The payers benefit when they are doing business with larger organizations because they can put price pressure on them.
Along these lines, I’ve heard that the days of the mom-and-pop home health provider are nearing an end, partially because of Patient-Driven Groupings Model (PDGM) changes and the Request for Anticipated Payment (RAP) proposal from the Centers for Medicare & Medicaid Services (CMS). Do you agree?
I do. But they were over even before PDGM. They were over regardless of what happens with RAPs. They’ve been over for 10 years.
Larger organizations benefit from any pressure put on the system. They can absorb the pressure. The smaller, less stable, weaker organizations drop out. Fewer enter.
When we decided to change the health care paradigm from one where you work, you retire, you get sick, you go into a nursing home to something that’s focused on aging in place, … we started to see more capital and spending — billions and billions of dollars — coming into the home health space.
Why is that important? With that influx in capital, we’ve seen more people looking to get a piece of the home health pie. And those people aren’t interested in the smaller agencies. They’re looking for larger, innovative, technology-driven companies.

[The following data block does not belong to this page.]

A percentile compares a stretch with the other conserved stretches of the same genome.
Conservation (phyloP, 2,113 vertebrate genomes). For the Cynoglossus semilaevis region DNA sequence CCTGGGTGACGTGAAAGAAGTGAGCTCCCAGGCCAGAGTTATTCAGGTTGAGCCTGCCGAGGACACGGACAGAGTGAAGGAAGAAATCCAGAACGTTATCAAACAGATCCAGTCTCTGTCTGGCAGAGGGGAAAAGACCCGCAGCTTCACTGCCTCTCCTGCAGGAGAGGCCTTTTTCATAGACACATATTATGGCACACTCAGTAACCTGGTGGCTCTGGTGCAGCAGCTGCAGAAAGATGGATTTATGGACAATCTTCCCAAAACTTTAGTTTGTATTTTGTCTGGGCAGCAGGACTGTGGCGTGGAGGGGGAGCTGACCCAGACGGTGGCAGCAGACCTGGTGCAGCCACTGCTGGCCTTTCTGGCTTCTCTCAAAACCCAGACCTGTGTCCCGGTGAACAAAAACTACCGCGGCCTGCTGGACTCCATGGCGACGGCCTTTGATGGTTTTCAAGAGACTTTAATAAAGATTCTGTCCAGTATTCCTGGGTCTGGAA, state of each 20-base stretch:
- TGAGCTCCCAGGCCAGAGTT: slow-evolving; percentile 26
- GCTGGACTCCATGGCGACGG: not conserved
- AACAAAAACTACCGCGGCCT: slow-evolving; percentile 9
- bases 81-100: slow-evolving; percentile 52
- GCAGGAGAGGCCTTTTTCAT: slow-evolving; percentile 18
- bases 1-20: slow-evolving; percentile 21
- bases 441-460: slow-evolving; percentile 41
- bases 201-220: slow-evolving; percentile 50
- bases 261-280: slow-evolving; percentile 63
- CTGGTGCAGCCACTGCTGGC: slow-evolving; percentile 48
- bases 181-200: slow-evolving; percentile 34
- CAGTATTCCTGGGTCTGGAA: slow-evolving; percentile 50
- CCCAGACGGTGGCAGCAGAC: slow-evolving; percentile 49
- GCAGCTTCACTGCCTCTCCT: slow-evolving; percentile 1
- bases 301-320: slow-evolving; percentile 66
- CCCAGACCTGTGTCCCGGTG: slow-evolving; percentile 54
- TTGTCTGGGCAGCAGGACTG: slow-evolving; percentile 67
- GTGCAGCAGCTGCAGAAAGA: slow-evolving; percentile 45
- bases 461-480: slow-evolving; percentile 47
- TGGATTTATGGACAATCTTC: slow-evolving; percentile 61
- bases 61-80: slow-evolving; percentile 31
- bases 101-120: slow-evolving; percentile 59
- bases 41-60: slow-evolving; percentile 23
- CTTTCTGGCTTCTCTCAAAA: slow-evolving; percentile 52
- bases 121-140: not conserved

Mom-and-pop agencies can’t get a meeting with the big spenders. They can’t get a meeting with managed care or the major health systems.
With that being said, I do think there is still somewhat of a role for smaller agencies if they can specialize in something. If you’re small but really good at language-based, cultural-based care, for example, you can still be relevant. If you’re really good at a specialty, you still have a chance — especially under PDGM.
Bernie Sanders recently Tweeted out a message about how home care should be a guaranteed right, also sharing a story from the Washington Post highlighting the caregiver crisis in Maine. Is the labor market as tough as it seems?
Frankly, I would argue that the worker shortage is a myth and an excuse.
Are there pockets where there is a shortage of specialties? Of course. But overall, there are enough persons to cover the need. What we do have is an environment of providing too much care and of protecting our silos. There’s also been a failure to harness the opportunity of technology and there are — like we just talked about — too many employers.